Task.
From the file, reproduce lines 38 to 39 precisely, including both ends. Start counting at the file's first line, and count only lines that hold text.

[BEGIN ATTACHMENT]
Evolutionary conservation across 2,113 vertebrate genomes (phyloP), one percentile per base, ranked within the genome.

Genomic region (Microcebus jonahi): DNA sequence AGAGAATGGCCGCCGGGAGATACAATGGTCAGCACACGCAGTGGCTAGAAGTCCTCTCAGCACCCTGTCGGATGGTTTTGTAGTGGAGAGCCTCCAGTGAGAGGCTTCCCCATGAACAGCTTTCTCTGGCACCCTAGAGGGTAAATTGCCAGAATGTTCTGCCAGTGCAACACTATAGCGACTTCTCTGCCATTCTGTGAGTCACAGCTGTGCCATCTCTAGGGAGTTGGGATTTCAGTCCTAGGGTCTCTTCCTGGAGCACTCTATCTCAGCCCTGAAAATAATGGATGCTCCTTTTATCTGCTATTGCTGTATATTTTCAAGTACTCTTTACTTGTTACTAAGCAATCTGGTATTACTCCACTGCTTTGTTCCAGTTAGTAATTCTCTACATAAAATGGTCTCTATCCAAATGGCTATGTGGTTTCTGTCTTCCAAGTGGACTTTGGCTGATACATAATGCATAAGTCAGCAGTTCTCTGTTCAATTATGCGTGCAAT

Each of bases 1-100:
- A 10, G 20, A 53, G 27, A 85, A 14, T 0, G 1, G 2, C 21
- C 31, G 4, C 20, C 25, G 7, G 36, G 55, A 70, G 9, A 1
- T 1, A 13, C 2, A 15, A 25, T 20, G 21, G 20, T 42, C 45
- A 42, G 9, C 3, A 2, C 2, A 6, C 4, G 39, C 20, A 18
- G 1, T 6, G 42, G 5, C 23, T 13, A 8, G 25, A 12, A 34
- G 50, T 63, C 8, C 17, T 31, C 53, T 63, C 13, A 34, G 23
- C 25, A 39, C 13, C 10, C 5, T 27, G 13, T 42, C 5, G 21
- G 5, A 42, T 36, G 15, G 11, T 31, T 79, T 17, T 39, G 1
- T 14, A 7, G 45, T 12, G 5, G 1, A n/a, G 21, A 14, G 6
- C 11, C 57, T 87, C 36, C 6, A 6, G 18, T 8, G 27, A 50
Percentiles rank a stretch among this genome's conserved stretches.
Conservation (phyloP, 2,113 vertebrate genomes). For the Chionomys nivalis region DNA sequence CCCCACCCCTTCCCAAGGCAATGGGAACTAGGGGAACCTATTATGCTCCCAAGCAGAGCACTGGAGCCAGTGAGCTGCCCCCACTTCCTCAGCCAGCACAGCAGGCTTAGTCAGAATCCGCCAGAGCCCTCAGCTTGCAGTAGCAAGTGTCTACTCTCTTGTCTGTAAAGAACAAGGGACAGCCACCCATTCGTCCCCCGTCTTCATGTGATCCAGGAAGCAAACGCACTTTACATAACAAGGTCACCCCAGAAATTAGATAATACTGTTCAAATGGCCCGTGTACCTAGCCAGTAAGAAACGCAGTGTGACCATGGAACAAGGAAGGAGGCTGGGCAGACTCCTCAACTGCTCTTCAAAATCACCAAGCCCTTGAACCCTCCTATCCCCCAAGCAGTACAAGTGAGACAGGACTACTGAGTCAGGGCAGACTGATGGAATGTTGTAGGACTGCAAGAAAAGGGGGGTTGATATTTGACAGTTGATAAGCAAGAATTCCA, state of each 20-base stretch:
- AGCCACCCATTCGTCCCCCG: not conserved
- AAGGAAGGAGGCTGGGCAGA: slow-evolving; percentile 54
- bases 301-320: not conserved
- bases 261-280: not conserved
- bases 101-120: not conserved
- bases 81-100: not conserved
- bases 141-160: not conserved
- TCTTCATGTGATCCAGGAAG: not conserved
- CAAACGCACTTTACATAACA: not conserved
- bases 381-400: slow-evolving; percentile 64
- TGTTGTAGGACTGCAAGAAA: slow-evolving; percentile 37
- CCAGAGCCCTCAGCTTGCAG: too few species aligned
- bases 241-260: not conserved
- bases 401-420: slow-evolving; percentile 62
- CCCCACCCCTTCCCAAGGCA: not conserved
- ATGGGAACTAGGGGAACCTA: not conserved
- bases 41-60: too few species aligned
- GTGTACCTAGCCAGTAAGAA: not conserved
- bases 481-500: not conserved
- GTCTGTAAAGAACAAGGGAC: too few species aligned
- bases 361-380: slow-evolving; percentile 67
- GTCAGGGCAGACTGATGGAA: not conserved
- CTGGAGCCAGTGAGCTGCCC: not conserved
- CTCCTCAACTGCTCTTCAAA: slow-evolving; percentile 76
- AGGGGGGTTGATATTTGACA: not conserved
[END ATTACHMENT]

- CTGGAGCCAGTGAGCTGCCC: not conserved
- CTCCTCAACTGCTCTTCAAA: slow-evolving; percentile 76